Feb 7 Homework Solutions Math 151, Winter 2012 Chapter Problems (pages 172179) Problem 3 Three dice are rolled. By assuming that each of the 6 3 216 possible outcomes is equally likely, find the probabilities
More informationAMS 5 CHANCE VARIABILITY
AMS 5 CHANCE VARIABILITY The Law of Averages When tossing a fair coin the chances of tails and heads are the same: 50% and 50%. So if the coin is tossed a large number of times, the number of heads and
More informationStatistics and Random Variables. Math 425 Introduction to Probability Lecture 14. Finite valued Random Variables. Expectation defined
Expectation Statistics and Random Variables Math 425 Introduction to Probability Lecture 4 Kenneth Harris kaharri@umich.edu Department of Mathematics University of Michigan February 9, 2009 When a large
More informationWe rst consider the game from the player's point of view: Suppose you have picked a number and placed your bet. The probability of winning is
Roulette: On an American roulette wheel here are 38 compartments where the ball can land. They are numbered 136, and there are two compartments labeled 0 and 00. Half of the compartments numbered 136
More informationPascal is here expressing a kind of skepticism about the ability of human reason to deliver an answer to this question.
Pascal s wager So far we have discussed a number of arguments for or against the existence of God. In the reading for today, Pascal asks not Does God exist? but Should we believe in God? What is distinctive
More informationThe Casino Lab STATION 1: CRAPS
The Casino Lab Casinos rely on the laws of probability and expected values of random variables to guarantee them profits on a daily basis. Some individuals will walk away very wealthy, while others will
More informationREWARD System For Even Money Bet in Roulette By Izak Matatya
REWARD System For Even Money Bet in Roulette By Izak Matatya By even money betting we mean betting on Red or Black, High or Low, Even or Odd, because they pay 1 to 1. With the exception of the green zeros,
More informationChapter 16: law of averages
Chapter 16: law of averages Context................................................................... 2 Law of averages 3 Coin tossing experiment......................................................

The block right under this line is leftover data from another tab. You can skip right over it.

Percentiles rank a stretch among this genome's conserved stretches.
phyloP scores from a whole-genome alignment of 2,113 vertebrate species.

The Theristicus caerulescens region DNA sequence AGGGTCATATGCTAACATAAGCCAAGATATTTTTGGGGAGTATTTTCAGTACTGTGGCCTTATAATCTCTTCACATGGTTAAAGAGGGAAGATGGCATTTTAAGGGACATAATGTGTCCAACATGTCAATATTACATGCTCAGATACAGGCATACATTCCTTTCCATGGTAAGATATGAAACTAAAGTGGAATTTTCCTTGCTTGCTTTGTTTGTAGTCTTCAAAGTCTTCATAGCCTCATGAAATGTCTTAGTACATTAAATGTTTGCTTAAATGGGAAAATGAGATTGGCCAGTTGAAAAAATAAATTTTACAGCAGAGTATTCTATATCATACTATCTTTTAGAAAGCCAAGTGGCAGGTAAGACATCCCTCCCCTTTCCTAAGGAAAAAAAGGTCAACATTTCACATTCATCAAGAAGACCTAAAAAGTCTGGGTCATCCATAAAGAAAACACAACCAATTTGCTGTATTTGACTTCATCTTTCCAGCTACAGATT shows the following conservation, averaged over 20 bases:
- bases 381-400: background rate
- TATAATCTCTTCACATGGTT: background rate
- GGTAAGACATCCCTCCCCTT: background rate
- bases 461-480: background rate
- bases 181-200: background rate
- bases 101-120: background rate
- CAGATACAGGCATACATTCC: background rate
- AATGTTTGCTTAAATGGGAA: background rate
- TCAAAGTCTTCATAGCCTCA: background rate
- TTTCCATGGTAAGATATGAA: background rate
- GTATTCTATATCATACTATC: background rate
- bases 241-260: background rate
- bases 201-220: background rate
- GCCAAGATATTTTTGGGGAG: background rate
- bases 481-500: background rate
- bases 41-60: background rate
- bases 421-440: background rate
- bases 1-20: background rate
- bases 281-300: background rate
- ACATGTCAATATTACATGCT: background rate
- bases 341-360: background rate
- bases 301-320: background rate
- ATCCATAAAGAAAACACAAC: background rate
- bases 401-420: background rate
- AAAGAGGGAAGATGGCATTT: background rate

More informationChapter 5. Discrete Probability Distributions
Chapter 5. Discrete Probability Distributions Chapter Problem: Did Mendel s result from plant hybridization experiments contradicts his theory? 1. Mendel s theory says that when there are two inheritable
More informationBetting systems: how not to lose your money gambling
Betting systems: how not to lose your money gambling G. Berkolaiko Department of Mathematics Texas A&M University 28 April 2007 / Mini Fair, Math Awareness Month 2007 Gambling and Games of Chance Simple
More informationResponsible Gambling Education Unit: Mathematics A & B
The Queensland Responsible Gambling Strategy Responsible Gambling Education Unit: Mathematics A & B Outline of the Unit This document is a guide for teachers to the Responsible Gambling Education Unit:
More informationChapter 4 Lecture Notes
Chapter 4 Lecture Notes Random Variables October 27, 2015 1 Section 4.1 Random Variables A random variable is typically a realvalued function defined on the sample space of some experiment. For instance,
More informationProblem of the Month: Fair Games
Problem of the Month: The Problems of the Month (POM) are used in a variety of ways to promote problem solving and to foster the first standard of mathematical practice from the Common Core State Standards:
More informationPROBABILITY NOTIONS. Summary. 1. Random experiment
PROBABILITY NOTIONS Summary 1. Random experiment... 1 2. Sample space... 2 3. Event... 2 4. Probability calculation... 3 4.1. Fundamental sample space... 3 4.2. Calculation of probability... 3 4.3. Non
More informationBasic concepts in probability. Sue Gordon
Mathematics Learning Centre Basic concepts in probability Sue Gordon c 2005 University of Sydney Mathematics Learning Centre, University of Sydney 1 1 Set Notation You may omit this section if you are
More informationPROBABILITY 14.3. section. The Probability of an Event
4.3 Probability (43) 727 4.3 PROBABILITY In this section In the two preceding sections we were concerned with counting the number of different outcomes to an experiment. We now use those counting techniques
More informationRisk Analysis Overview
What Is Risk? Uncertainty about a situation can often indicate risk, which is the possibility of loss, damage, or any other undesirable event. Most people desire low risk, which would translate to a high
More informationMATH 140 Lab 4: Probability and the Standard Normal Distribution